South Africans, like most people around the world, have expressed optimism about 2007.
This is according to a world survey conducted by Gallup International in November and December last year.
Four out of every 10, that is 43 percent of the 53500 people interviewed in 58 countries, think that 2007 will be a better year than 2006.
The South African results are in keeping with the international picture: just less than half (45 percent) of adult South Africans are saying that 2007 will be better.
These are the results of 3500 personal interviews, representative of the adult population, conducted from October 21 to November 21 2006.
Furthermore, three in every 10 (29percent) are saying that things will stay the same and only a fifth (19percent) think that things will get worse. Seven percent did not express an opinion.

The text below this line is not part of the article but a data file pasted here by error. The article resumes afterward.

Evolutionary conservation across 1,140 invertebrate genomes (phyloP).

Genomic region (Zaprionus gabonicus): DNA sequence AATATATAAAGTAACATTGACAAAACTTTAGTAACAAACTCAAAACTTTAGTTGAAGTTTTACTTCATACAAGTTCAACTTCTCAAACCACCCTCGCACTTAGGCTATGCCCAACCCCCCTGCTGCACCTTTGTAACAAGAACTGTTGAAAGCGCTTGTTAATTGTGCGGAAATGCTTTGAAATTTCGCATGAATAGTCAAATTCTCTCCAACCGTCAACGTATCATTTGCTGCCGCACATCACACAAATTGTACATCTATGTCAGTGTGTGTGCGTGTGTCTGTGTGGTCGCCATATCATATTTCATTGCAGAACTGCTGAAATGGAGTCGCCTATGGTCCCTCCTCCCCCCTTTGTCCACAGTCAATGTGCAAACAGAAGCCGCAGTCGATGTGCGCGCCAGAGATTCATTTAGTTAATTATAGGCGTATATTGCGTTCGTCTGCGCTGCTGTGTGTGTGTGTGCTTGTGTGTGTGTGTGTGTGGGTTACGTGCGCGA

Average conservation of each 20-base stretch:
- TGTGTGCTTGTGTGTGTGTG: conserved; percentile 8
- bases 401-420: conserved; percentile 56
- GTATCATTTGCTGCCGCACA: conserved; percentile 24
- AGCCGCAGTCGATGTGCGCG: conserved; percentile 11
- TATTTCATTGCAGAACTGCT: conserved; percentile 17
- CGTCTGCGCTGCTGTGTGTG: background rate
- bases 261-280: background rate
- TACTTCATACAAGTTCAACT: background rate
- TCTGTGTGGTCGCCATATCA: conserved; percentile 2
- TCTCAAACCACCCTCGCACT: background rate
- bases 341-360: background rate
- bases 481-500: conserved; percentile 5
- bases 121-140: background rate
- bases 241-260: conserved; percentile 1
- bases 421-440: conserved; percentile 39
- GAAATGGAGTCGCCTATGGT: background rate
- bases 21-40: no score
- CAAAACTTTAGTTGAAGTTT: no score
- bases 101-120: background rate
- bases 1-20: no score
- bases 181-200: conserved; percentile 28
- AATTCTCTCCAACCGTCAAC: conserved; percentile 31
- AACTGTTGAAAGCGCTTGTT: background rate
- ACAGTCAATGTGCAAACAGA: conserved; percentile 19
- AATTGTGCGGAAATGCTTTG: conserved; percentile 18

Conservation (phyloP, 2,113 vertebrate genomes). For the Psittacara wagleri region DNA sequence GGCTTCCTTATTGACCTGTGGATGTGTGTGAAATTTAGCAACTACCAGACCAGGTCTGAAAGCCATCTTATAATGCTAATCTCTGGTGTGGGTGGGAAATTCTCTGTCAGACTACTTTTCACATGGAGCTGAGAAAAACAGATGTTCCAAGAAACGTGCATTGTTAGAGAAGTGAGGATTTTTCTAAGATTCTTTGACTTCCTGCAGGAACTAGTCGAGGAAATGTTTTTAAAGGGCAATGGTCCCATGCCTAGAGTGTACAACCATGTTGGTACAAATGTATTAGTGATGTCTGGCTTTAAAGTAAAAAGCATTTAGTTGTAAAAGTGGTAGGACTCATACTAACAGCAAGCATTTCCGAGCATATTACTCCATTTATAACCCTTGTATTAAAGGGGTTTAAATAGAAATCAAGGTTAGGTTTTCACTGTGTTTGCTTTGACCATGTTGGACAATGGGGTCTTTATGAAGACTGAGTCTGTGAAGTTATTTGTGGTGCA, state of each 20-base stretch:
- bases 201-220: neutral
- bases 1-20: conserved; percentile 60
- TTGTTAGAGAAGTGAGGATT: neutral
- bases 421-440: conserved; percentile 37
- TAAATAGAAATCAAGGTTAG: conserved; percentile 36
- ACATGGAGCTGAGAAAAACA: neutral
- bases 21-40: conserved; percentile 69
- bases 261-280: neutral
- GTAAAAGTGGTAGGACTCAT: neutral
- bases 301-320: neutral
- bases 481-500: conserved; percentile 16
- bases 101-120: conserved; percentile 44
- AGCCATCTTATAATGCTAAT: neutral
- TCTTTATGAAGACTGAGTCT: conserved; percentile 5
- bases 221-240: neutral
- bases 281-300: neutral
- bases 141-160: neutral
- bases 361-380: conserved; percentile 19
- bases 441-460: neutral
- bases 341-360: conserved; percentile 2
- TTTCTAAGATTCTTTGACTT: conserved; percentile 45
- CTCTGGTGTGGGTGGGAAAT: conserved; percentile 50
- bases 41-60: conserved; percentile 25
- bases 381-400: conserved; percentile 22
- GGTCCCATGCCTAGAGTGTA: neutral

People were asked: "So far as you are concerned, do you think that 2007 will be better, or worse than 2006?"
The results show that optimism is high in countries that were upbeat about economic prospects and do not have major concerns about unemployment or industrial disputes increasing in 2007.
On the negative, internationally over a third of those interviewed (36percent) felt 2007 would be a troubled year, with much international discord.
Only just over one in 10 said it would be a peaceful year, the remaining 41percent feeling that things will stay the same.
One in every 10 (10percent) expressed no opinion. - Sapa